Getting innovative with risk: When VCs think like start-ups
In these times, which 'are a-Changin', phones are getting bigger again, and computers are getting smaller. In the innovate-or-perish world, start up investors are acting like start ups.
Venture capital is investing in a trial mode. It's trying test-driving as much as you would in a new highway, to decide which speed and gear suits it the best.
While entrepreneurs are still jostling for the innovation space after getting funded because they know that with great capital comes great control, VCs want to wear the 'cool' cap.
Firstpost spoke to some VCs to understand the true grain of this transformation.
Show me the world
While India-specific problems like connectivity and poor healthcare systems have attracted entrepreneurs and capital in the past few years, there are many investors who believe that India is not a mass market for cutting-edge technology. Mukund Mohan, CEO of Microsoft Accelerator is one of them.
His strategy right now is to only invest in companies that are targeting the US. He says that for the sort of companies he is interested in, India is not a market yet. "India is not a market unless it is a mass market, especially for the companies I invest in."
Milestone-based investment refers to phasing out the committed amount of capital. Say, an investor has committed an amount of Rs 1 crore to an entrepreneur, instead of writing a cheque for the amount at once, it's phased out in installments. This, according to Mohan helps entrepreneurs function better and use funds effectively. For the investors, this helps them manage their rate of return better. It also helps in avoiding clashes between founders of the company.
Mohan consciously looks for teams which are dynamic, where at least one founder has some sales and marketing experience. And not just engineers. "I make sure I fund teams that are rounded and not just engineers," Mohan said.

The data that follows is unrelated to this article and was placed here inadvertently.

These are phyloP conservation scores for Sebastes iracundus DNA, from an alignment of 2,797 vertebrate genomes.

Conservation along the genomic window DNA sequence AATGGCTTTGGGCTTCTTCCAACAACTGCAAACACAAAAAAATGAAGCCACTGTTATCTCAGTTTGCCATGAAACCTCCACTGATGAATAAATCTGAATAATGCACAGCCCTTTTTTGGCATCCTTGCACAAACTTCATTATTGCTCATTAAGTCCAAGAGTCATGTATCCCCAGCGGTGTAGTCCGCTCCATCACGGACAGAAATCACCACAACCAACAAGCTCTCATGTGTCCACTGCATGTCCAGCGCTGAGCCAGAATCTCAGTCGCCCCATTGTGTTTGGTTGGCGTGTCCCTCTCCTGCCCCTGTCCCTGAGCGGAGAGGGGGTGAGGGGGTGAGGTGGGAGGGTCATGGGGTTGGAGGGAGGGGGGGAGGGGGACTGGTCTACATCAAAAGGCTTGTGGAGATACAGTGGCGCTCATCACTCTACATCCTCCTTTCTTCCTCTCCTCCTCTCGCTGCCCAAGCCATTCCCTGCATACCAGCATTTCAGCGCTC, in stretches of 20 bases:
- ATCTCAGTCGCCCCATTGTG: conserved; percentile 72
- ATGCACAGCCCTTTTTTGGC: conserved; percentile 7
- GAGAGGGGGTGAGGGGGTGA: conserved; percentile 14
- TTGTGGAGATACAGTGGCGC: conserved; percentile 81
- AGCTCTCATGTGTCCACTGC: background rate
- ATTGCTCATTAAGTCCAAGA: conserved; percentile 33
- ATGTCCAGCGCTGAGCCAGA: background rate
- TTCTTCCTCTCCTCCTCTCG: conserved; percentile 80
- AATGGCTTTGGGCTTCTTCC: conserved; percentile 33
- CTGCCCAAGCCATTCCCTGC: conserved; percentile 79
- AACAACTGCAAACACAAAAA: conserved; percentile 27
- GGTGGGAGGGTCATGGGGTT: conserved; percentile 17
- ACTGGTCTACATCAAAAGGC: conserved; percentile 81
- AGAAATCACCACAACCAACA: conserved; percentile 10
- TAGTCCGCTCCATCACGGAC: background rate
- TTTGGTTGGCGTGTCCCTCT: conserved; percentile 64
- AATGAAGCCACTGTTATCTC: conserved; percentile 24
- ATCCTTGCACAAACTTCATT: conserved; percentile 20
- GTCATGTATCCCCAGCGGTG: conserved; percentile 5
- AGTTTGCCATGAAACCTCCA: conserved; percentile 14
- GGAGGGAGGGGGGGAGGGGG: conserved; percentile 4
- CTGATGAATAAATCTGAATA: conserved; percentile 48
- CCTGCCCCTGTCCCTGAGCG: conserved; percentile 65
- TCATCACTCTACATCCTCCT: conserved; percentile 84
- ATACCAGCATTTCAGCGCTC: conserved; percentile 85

Convertible notes are debt instruments which can be converted into either equity or cash at a later point of time for a pre-determined price. While globally, using convertible notes for start up investing is been a subject of wide debate, Pankaj Jain, Partner at 500 Start Ups thinks it is much easier, quicker and it helps with return at a certain valuation. "Investors stay away from convertible notes because of the lack of understanding. Our philosophy is that we don't know much about your business, hence, determining valuation is a problem," said Jain.
Convertible notes are being considered because the entrepreneur's view of the company's valuation is different from the investor's view of valuation. Jain believes that this instrument is designed to be founder friendly and the entrepreneurs do not have to negotiate for control. So investors are beginning to opt for debt rather than equity, when they strongly disagree on valuation but believe in the fundamental idea.
The network effect
One of the most important distinction between banks and VCs is that, latter provide entrepreneurs with more than just money. They introduce them to important stakeholders in the ecosystem, mentor them and help them with decision making. 'Geeks On a Plane' by 500 Start Ups is an allegory. Initiated by 500 Start Ups, investors, entrepreneurs and executives travel to a country to meet start-ups and entrepreneurs in that city and gain insight on the entrepreneurship ecosystem present there. "GOAP is a way to give people exposure to different markets and companies in a structured way. We are trying to build a bridge between entrepreneurs, investors across borders," said Jain.
Let's go founder-hunting
There is as much competition among investors to find the best start-ups as there is among start-ups to get funding. Jain believes that there is a power shift that is happening in the entrepreneurship ecosystems globally. Entrepreneurs realise that there is a lot of capital available, which means more power to them. "We are finding start-ups throughout the world, we are going on the road to find them. We build relationships with them and connect them with the right people," said Jain.
Share the risk with me, won't you?
Co-investing is a popular practice in venture capital. But for early-stage investor, Blume Ventures, it's more like the norm. Karthik Reddy, co-founder, Blume Ventures believes that the only way to grow is by sharing risks. That, as well as proximity with the start-ups they invest it. " We are too small to be fragmented," Reddy thinks.
Single promoters? No, thanks
Funding strong teams has become a mandate for most investors. For Blume, companies backed by single promoters is a red signal. "Even at seed stage, we are very sure that we want to back developed teams. We will put them in touch with folks to help them, but we are generally wary of companies backed by single-promoters, it's going to hurt," said Reddy.
Entrepreneurs think that this is more out of necessity than out of the will to innovate. " This is like the need of the hour. There is a lot of competition among venture capitalists as well. Which is why we see VCs investing even in seed rounds," said Mohit Garg, co-founder, MindTickle, a gamification start-up.
It can be argued that investors opt for innovation, partly for an image change. To come out of their silos and approach their business with new glasses.
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